A root canal treatment may be necessary to save a tooth damaged by trauma, decay or disease.
What is root canal treatment?
A root canal is performed to relieve pain from a toothache. Toothache occurs when the nerve in the tooth dies off, usually as a result of decay, trauma, gum disease, extreme wear or even cracks present in the tooth structure from old amalgam fillings. A root canal involves removing this infected nerve from your tooth, cleaning out bacteria in the nerve that is causing you pain, and sealing it to prevent re-infection and recurrent toothache.
Once this matter is removed the cavity is filled with a permanent filling, and finally fitted with a crown. Your tooth has now been saved and you are now free from a toothache. If root canal work is avoided and the situation worsen, the infection will become more severe and eventually lead to an abscess (A collection of pus that causes a bacterial infection and can spread to surrounding tissue with ease) this can be very damaging to your overall health and wellbeing.
The treatment is necessary because:
- Chronic area of infection noted on radiograph accompanied with or without pain
- The nerve within the tooth has become infected and is irreversibly damaged
- Without treatment, there is a high risk of continued infection, swelling or severe pain
- Without treatment the long term prognosis of the tooth is very poor and the tooth may have to be extracted
- This tooth has been determined to be an important tooth for the purpose of proper oral function and aesthetics and needs RCT to gain retention for the crown
- The pain is lingering in nature lasting more than few minutes and often needs painkillers to reduce it.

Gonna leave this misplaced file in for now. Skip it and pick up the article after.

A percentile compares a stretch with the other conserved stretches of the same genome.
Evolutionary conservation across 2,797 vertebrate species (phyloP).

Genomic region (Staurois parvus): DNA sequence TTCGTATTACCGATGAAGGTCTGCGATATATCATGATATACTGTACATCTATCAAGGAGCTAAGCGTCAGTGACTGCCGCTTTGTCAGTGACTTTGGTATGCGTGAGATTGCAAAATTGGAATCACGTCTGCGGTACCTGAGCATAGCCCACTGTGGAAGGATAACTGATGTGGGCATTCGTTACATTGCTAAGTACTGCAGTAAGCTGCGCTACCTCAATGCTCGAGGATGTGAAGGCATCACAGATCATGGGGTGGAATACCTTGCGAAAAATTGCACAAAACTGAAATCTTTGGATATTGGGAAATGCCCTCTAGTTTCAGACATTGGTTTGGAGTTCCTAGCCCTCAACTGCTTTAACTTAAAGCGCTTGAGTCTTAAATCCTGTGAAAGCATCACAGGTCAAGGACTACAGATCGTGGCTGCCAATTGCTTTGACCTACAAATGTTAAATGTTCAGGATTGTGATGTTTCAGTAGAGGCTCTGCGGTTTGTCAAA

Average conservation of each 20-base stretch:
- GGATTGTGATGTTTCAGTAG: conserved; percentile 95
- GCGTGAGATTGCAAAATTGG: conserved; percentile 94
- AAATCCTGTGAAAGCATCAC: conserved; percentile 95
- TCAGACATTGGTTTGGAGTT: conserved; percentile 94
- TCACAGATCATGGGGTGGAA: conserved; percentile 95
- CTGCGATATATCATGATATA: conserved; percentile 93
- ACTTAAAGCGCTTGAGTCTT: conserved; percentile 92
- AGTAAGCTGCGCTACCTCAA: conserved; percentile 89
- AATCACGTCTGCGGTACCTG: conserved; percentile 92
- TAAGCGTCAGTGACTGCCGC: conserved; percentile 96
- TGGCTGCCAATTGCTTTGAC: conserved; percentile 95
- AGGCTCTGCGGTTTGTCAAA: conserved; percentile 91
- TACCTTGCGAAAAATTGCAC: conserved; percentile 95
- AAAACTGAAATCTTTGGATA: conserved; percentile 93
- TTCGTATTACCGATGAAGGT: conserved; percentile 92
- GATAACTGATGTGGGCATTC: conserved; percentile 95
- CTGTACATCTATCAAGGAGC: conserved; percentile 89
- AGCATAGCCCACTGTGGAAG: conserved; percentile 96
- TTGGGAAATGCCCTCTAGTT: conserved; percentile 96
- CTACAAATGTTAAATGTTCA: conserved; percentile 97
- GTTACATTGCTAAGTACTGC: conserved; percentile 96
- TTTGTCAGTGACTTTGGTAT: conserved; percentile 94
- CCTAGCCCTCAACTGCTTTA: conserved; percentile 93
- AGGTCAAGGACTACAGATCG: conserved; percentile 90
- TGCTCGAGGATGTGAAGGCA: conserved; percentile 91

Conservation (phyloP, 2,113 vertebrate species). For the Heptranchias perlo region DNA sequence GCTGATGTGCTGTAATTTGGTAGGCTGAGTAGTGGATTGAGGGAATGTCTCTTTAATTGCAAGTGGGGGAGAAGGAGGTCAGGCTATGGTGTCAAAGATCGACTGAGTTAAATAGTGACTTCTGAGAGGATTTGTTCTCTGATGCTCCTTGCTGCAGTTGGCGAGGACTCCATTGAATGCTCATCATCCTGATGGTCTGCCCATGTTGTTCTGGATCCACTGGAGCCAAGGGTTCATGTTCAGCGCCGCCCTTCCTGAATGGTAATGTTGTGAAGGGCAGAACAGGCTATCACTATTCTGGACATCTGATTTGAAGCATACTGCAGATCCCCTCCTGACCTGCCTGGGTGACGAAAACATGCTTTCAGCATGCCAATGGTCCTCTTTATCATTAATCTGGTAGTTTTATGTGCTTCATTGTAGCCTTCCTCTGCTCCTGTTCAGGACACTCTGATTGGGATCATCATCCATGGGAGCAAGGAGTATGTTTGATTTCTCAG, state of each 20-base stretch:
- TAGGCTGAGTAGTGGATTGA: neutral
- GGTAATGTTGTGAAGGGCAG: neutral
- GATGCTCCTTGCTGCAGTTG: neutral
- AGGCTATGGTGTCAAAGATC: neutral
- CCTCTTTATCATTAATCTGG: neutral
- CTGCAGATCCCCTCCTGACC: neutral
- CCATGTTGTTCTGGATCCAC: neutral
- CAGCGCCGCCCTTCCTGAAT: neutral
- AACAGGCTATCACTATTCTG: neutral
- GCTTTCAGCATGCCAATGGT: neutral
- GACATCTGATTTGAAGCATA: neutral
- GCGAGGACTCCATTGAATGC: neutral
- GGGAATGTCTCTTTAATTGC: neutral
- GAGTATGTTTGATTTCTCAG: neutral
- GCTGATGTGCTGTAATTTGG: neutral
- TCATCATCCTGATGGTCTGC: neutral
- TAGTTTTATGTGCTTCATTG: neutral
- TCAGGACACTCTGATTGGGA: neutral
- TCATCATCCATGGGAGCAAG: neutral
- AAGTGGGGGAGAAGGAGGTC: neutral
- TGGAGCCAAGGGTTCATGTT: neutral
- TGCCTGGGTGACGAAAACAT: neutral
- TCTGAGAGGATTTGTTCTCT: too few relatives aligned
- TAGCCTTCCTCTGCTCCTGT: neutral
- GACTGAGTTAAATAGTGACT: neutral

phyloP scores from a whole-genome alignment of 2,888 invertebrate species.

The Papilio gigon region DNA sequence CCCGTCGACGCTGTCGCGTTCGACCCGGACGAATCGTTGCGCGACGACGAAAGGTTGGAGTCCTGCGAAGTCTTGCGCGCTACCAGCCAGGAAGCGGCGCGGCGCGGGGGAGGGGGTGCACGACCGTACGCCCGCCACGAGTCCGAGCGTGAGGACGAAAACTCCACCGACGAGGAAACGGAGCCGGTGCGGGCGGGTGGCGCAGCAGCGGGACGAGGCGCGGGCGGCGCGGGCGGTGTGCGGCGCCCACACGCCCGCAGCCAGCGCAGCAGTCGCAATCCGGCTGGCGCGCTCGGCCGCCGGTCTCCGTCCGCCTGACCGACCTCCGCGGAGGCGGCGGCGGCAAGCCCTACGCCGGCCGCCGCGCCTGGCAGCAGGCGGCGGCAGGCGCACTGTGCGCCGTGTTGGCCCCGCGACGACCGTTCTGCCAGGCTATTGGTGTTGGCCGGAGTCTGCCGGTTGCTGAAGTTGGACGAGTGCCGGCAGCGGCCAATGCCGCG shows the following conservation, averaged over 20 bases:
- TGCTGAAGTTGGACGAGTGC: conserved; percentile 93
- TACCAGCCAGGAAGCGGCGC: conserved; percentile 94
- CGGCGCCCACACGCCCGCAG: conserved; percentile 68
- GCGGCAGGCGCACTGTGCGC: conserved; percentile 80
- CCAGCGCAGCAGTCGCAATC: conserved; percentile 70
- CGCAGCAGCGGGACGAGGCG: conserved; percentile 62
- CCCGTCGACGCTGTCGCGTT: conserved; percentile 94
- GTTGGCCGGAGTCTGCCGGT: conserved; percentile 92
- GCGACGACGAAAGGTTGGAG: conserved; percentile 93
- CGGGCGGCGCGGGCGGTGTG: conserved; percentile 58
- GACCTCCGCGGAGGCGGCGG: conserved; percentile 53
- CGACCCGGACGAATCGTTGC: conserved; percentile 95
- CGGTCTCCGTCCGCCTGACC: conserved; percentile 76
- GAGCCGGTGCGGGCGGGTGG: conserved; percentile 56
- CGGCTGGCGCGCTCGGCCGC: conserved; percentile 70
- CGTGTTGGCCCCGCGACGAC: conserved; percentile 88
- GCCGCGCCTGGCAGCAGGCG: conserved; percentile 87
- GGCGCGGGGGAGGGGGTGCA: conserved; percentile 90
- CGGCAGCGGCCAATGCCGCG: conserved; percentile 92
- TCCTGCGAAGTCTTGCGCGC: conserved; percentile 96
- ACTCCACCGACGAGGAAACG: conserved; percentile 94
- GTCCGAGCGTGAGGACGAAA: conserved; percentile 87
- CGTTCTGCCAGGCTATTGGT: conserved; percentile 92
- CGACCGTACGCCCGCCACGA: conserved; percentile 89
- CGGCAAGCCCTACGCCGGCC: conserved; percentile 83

The benefits of this treatment are:
- Removal of infection from the tooth and surrounding bone and gum
- Elimination of pain
- Prevention of the early loss of the tooth
- Full and proper function of the tooth
We understand the fear that has been generated around root canal treatments and the theory of focal infection. We respect our patient’s wishes and will remove infected teeth if it is their wish and we will do it in the correct way. However, we feel very patronage about retaining teeth and believe there is a large area about the risks of extraction that has not been touched upon. We will endeavour to give our patients all of the information for and against retaining the tooth and respect their decision if they have all the information to meet the legal requirement for informed consent.
In our practice, we use biocompatible materials and modern techniques to limit the risks as far as possible. This integration of newer materials and techniques has lead to a far greater success rate for root canals. So we do believe that there is such a thing as a successful root canal treatment.